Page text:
The Brexit plan appears doomed. And no one knows what’ll happen next.

Brexiteers don’t like it because it keeps the U.K. closely tied to the E.U., and pro-E.U. politicians feel it erects barriers between the U.K. and its biggest trading partner.

While May’s deal looks unlikely to earn enough votes in Parliament next week, the other options available to lawmakers look just as unlikely to garner a majority.

Part of what has made the Brexit process so difficult is the lack of precedent. E.U. law and policy influences a large part of life in Britain, from trade to fishing to workplace regulations.

“Usually when a country leaves an international organization, they pay a bit of money and take their leave. This is not anything like that,” said Simon Usherwood, the deputy director of the U.K. in a Changing Europe think tank who is also a politics researcher at the University of Surrey. “This is like if you made a cake and you want to take the egg back out. You can say you’ll do it, but that doesn’t make it easy.”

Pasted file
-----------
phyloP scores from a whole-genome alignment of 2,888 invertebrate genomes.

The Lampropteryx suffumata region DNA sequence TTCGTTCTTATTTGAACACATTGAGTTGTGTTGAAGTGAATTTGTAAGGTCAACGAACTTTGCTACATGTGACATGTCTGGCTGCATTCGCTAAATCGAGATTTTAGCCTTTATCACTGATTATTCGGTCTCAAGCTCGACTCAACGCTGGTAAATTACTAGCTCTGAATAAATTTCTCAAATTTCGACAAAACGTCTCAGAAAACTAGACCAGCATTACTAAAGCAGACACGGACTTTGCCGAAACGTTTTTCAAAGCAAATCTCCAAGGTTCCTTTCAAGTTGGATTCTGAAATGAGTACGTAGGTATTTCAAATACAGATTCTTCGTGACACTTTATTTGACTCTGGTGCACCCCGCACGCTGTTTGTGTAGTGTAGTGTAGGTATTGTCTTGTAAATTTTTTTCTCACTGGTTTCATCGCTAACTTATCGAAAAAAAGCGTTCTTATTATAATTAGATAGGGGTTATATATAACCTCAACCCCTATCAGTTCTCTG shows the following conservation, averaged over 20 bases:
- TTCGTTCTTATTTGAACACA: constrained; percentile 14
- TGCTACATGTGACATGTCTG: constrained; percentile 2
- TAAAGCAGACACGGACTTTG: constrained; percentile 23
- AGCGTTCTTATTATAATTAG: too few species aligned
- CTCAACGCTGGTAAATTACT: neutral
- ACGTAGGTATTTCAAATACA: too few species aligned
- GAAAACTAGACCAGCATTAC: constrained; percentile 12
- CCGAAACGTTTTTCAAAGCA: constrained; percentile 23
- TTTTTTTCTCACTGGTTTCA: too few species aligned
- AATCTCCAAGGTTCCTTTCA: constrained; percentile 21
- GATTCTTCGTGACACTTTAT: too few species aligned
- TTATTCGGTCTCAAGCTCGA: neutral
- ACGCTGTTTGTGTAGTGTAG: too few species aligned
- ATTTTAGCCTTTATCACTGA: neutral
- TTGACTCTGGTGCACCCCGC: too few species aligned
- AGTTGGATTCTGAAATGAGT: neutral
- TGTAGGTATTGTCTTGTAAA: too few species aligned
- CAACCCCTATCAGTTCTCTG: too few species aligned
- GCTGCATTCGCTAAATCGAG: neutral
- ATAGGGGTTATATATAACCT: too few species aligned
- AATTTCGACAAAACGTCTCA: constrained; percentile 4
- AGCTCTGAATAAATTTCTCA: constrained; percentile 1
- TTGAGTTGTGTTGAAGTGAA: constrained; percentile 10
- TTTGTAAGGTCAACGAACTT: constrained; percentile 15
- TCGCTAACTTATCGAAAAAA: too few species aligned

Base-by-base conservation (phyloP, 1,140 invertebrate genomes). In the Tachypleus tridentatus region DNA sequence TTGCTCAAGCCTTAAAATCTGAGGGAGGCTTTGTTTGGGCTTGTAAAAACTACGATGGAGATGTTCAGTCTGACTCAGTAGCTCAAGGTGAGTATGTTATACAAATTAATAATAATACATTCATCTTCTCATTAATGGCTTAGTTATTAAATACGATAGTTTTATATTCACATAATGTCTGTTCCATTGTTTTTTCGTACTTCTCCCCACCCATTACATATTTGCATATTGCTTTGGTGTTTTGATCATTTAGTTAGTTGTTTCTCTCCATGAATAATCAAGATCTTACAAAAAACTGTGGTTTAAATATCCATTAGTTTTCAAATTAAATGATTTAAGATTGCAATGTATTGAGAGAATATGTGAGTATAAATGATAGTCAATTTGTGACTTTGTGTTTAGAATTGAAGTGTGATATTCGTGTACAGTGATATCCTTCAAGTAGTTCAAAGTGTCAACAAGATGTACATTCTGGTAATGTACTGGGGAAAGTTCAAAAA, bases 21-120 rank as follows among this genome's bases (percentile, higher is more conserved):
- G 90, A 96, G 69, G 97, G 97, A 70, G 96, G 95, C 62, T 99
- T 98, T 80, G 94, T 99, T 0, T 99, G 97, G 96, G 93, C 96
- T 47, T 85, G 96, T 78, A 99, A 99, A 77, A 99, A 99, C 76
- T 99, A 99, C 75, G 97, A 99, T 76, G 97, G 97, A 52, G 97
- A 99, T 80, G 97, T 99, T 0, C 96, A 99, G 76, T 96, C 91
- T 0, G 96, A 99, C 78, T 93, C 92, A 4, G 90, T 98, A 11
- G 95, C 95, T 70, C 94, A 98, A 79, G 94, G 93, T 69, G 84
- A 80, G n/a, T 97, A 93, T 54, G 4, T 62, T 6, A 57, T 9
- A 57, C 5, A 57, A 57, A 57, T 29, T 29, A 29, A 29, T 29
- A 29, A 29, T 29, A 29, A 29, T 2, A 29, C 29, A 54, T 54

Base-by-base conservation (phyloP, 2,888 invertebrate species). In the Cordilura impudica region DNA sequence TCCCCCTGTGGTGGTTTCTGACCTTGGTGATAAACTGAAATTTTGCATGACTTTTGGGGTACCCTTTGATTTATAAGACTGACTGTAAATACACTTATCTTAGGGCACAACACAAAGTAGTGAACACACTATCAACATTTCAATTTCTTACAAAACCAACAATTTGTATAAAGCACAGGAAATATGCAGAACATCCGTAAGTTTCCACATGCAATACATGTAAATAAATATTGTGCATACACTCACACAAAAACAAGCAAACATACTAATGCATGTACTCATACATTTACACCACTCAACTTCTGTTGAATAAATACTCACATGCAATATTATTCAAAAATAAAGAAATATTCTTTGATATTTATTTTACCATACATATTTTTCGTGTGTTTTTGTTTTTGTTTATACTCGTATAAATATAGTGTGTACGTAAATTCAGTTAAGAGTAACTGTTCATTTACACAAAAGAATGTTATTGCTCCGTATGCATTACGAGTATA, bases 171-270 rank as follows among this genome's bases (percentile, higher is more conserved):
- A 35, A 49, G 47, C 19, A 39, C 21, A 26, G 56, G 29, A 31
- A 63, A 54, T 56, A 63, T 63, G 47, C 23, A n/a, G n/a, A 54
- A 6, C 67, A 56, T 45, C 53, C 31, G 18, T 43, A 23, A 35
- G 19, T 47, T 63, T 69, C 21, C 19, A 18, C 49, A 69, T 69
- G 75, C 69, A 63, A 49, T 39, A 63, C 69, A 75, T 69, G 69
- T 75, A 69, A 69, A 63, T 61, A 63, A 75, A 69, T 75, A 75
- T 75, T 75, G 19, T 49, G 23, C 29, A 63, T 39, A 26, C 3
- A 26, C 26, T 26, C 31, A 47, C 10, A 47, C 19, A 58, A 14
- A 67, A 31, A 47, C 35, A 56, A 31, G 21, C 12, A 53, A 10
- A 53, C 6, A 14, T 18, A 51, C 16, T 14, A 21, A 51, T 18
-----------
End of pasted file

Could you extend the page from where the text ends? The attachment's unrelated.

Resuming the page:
Complicating Brexit even further is the fact that it cuts across party lines. Some members of both the ruling Conservatives and the opposition Labour Party back the divorce — but there is no consensus on what that should look like.

“The reason that this is such a difficult process is that people are fairly clear about what they don’t like but not clear about what they do like,” Usherwood added.

Prime Minister May and Labour leader Jeremy Corbyn both support a negotiated agreement of some kind with the E.U., but some hardliners believe a clean break with as few links as possible to the bloc is a better option.

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